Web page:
This enchanting 3D short tells the tale of a young man who lives inside a billboard and is charged with updating the advertisements. When he falls in love with a beautiful lady living across the highway, he has to use the only method he knows to get his message across - advertising.
Q: How did the project come about?
Matt Berenty: "The project started when David Bokser and I were just about to graduate from the Savannah College of Art and Design to pursue jobs in the animation industry. We were driving to lunch one day toward the end of school and I looked up at a billboard and asked, 'What would it be like to live in a billboard?' This instantly sparked an interest in telling a story based around this idea."
David Bosker: "I think what made it stick so well for us was that the field of advertising was so ripe for satire. We are constantly being bombarded by advertisements which are essentially messages that somebody, somewhere has thought up in order to influence our actions and emotions.
"We wanted to find a way to wrap that concept inside a traditional love story without it being too heavy handed in it's message or too sentimental."
Q: What were the film’s influences, both story-wise and stylistically?
MB: "We both love creating films around stylised 3D characters, which has also influenced our professional careers with positions at companies such as Psyop and now Wolf & Crow. Obviously we were enormously influenced by Pixar. The short films they produced, such as Geri's Game, For the Birds, and Boundin', were so fun to watch and convinced us that you really could tell an appealing story in the short film format. Making something to that quality, both stylistically and story-wise, was one of our biggest goals."
DB: "While the high-end animation from Pixar and Dreamworks were definitely huge influences on the style we went for, we also wanted to distance ourselves a bit story-wise from the Pixar shorts by making our story more subversive but still appeal to the same audiences.
"A big influence initially was Dr. Suess, who had an amazing ability to tell important stories with meaning but without hitting the audience over the head with it and making it enjoyable to read. We initially wanted the film to be a spoken word narrative like a Dr. Suess storybook, but as the story developed and our singer and composer Hunter Curra came in and started putting music to it, we added more singing parts to round out the amazing score he created."
Q: What 3D software did you use and why?
MB: "The 3D animated short film was predominantly created using Maya. Maya gave us the freedom to model and animate all of the necessary assets while maintaining flexibility to create artist friendly tools. For final render we decided to use Chaos Group's V-Ray. As an out of the box render solution, it provided us with the best looking results for the least amount of needed development in its interaction with Maya."
DB: "Maya's referencing system was a huge help as well in allowing multiple people to work on various shots without taking up a ton of space and also letting us keep assets updated in the scene.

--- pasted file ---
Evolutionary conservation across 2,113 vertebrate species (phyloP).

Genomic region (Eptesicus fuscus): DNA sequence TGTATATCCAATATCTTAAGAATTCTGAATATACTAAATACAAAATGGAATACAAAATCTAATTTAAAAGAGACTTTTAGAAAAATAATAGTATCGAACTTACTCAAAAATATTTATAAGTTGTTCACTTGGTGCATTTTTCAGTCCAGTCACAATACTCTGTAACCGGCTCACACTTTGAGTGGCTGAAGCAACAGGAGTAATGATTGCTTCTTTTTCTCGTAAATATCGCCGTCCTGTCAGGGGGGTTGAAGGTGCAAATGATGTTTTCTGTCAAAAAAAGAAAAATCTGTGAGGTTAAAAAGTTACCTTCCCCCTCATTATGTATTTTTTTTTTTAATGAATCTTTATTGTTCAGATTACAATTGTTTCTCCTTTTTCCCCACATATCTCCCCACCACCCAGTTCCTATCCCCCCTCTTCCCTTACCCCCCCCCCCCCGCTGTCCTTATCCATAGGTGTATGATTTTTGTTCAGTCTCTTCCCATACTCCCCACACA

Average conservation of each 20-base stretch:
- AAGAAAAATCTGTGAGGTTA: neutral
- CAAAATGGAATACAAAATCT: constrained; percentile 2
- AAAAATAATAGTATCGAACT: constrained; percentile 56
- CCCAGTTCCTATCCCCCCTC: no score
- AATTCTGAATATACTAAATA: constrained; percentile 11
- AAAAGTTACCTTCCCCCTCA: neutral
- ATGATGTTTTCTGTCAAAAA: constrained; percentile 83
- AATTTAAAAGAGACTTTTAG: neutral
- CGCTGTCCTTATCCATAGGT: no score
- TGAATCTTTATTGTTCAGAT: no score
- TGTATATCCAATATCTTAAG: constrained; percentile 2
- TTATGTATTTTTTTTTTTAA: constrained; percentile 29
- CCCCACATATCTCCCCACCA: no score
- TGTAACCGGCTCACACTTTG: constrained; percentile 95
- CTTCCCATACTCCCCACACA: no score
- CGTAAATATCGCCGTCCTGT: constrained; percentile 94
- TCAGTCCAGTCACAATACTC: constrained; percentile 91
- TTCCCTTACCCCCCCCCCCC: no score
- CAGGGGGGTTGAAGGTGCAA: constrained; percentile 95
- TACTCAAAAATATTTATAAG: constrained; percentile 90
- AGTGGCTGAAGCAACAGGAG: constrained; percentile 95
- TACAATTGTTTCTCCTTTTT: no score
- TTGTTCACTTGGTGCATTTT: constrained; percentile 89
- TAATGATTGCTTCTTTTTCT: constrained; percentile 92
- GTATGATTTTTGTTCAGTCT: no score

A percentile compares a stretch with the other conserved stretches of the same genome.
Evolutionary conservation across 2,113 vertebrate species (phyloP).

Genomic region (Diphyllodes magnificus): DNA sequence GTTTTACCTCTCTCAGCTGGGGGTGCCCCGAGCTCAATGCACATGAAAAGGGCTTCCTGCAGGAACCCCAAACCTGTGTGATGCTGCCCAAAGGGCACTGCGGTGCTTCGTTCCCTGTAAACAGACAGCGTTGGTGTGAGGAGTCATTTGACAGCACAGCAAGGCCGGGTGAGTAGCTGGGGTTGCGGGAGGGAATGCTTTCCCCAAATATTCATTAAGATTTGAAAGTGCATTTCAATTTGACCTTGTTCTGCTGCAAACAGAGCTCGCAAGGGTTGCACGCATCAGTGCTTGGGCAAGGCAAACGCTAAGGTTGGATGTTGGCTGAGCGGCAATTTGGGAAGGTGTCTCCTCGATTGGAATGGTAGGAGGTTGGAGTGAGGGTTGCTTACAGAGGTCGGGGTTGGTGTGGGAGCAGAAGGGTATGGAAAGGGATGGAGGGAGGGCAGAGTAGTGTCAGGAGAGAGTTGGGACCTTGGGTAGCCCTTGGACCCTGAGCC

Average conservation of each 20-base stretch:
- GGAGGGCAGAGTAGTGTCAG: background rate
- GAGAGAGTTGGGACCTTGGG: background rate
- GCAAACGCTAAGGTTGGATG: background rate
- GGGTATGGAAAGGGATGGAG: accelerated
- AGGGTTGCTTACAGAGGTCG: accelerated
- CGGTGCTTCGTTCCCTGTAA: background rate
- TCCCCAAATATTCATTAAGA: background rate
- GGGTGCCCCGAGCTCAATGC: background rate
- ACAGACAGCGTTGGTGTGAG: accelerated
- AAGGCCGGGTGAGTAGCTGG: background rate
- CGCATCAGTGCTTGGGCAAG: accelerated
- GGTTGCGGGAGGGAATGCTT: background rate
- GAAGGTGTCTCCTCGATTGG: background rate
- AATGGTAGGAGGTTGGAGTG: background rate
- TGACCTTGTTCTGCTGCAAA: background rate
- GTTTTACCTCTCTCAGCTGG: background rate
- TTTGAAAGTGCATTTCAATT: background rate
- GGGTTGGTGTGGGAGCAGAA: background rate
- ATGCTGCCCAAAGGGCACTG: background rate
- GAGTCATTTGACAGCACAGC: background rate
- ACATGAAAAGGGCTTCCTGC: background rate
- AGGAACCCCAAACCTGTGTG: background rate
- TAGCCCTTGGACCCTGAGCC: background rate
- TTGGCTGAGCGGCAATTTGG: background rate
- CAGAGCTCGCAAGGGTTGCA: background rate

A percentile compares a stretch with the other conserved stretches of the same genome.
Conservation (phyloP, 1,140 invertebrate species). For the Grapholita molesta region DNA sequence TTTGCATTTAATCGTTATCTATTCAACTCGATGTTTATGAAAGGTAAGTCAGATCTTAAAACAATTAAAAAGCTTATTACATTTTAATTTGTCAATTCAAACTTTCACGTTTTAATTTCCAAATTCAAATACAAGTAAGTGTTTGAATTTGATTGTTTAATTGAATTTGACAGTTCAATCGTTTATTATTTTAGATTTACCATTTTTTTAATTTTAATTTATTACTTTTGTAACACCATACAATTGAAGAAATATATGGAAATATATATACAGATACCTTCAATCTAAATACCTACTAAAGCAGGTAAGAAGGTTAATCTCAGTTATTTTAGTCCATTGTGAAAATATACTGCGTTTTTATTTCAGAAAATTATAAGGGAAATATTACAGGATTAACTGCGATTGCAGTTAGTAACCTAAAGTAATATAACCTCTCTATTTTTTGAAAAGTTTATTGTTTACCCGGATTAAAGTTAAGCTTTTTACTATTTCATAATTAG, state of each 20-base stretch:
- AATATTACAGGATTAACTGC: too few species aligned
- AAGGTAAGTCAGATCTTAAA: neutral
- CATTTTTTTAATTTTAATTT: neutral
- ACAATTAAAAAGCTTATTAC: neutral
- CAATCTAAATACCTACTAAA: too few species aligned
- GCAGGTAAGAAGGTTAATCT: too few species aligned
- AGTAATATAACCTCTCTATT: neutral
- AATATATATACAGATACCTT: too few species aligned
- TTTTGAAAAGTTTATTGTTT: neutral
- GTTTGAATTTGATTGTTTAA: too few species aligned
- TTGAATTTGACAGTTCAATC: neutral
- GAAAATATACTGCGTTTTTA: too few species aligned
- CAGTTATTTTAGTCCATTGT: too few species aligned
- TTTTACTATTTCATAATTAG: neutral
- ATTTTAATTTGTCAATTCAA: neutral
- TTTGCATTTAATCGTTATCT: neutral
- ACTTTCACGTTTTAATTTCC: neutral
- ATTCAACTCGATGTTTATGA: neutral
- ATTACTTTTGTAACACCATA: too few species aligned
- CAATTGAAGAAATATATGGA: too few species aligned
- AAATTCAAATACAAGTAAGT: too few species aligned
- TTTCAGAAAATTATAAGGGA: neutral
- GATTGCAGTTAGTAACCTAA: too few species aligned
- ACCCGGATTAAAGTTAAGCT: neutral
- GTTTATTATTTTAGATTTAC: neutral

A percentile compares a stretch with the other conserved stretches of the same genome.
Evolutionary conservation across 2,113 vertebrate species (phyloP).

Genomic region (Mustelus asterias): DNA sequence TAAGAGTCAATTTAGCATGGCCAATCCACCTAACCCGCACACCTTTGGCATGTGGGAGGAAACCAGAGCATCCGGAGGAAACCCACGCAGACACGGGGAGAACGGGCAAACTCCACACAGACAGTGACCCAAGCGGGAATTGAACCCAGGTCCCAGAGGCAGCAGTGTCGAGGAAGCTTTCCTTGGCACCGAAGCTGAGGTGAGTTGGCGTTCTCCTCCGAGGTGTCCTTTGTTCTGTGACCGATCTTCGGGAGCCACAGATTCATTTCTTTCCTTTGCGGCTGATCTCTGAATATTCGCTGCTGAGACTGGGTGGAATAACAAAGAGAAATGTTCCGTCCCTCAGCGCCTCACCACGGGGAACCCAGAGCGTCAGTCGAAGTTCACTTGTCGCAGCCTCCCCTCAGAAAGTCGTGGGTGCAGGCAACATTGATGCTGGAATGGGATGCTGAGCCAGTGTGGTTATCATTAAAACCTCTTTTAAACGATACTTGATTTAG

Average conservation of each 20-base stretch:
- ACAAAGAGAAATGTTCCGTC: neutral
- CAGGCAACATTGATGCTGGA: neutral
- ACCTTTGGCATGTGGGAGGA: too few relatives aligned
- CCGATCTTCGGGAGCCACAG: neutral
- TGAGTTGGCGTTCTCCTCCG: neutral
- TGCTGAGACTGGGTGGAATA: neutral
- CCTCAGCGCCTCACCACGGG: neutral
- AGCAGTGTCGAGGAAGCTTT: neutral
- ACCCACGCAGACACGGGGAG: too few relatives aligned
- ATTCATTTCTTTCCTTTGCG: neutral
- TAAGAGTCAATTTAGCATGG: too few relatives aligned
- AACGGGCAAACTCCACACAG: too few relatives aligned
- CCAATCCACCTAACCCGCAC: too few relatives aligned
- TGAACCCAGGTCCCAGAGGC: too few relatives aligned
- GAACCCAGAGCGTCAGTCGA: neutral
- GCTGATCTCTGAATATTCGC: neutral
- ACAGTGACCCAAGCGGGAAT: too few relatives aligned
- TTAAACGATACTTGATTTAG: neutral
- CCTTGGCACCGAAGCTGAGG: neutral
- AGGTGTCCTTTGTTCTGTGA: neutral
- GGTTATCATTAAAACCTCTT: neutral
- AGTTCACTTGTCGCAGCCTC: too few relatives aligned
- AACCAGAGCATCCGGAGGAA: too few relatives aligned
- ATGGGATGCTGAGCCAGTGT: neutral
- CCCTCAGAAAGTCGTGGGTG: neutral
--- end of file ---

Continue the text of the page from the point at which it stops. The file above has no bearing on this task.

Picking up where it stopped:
"When we moved to Wolf & Crow to complete the film, it took on a more traditional centralised pipeline where we were working off of the same servers with people in the same building. By that point I had written a number of pipeline tools for asset management and other tasks so that move both informed how we set up the project on the central server and also dictated how I should update the tools to work as generic pipeline tools for any CG production at Wolf & Crow."
Q: What was the most impressive technical aspect of the project?
MB: "Doing actual cloth and hair simulation was a large effort for such a small team with few resources. We hadn't planned on doing these when we started the project and, at least from a technical aspect, it is what we're most proud with the piece."
DB: "Yeah, the cloth and hair were definitely one of the things we had no real clue about going into production. We initially were going to make modeled hair and clothing skinned to the characters, but as I got more experienced with cloth and hair working on commercials and film, we decided to try and tackle it in the short.
"One thing I learned working in more established cloth pipelines is that almost nobody relies on just the default solver for their cloth simulation. Having the straight simulation from Maya's nCloth solver is the first step and then there's a secondary process of pushing and pulling the cloth, fixing interpenetrations, and generally modeling how you want to cloth to look and behave. Maya out-of-the-box has the cloth solver, but we had to develop our own tools to be able to adjust and fix the cloth after simulation."
Q: Did you make any mistakes during production?
MB: "Doing an eight-minute, animated, high quality, CG short film with as little resources as we had was our biggest mistake! Though I'm joking about it being a mistake, I do think the biggest obstacle we overcame is the sheer amount of time and effort it takes to do this type of independent film-making. It's certainly not a sprint, but a marathon, especially when we were trying to do it in our off-hours while working full-time in the commercial production industry.
"We are very proud of finding the motivation and determination day-after-day, week-after-week, and believing in the story enough to see it through to the end. We also have to thank Wolf & Crow for believing in the short and stepping in to provide the resources to finish it, without which we would probably still be working on it."
Q: What's the plan for the short now?
"We finished the short in March and it is currently making its way through the festival circuit, recently qualifying for Oscar consideration. You can find a list of screenings on its website."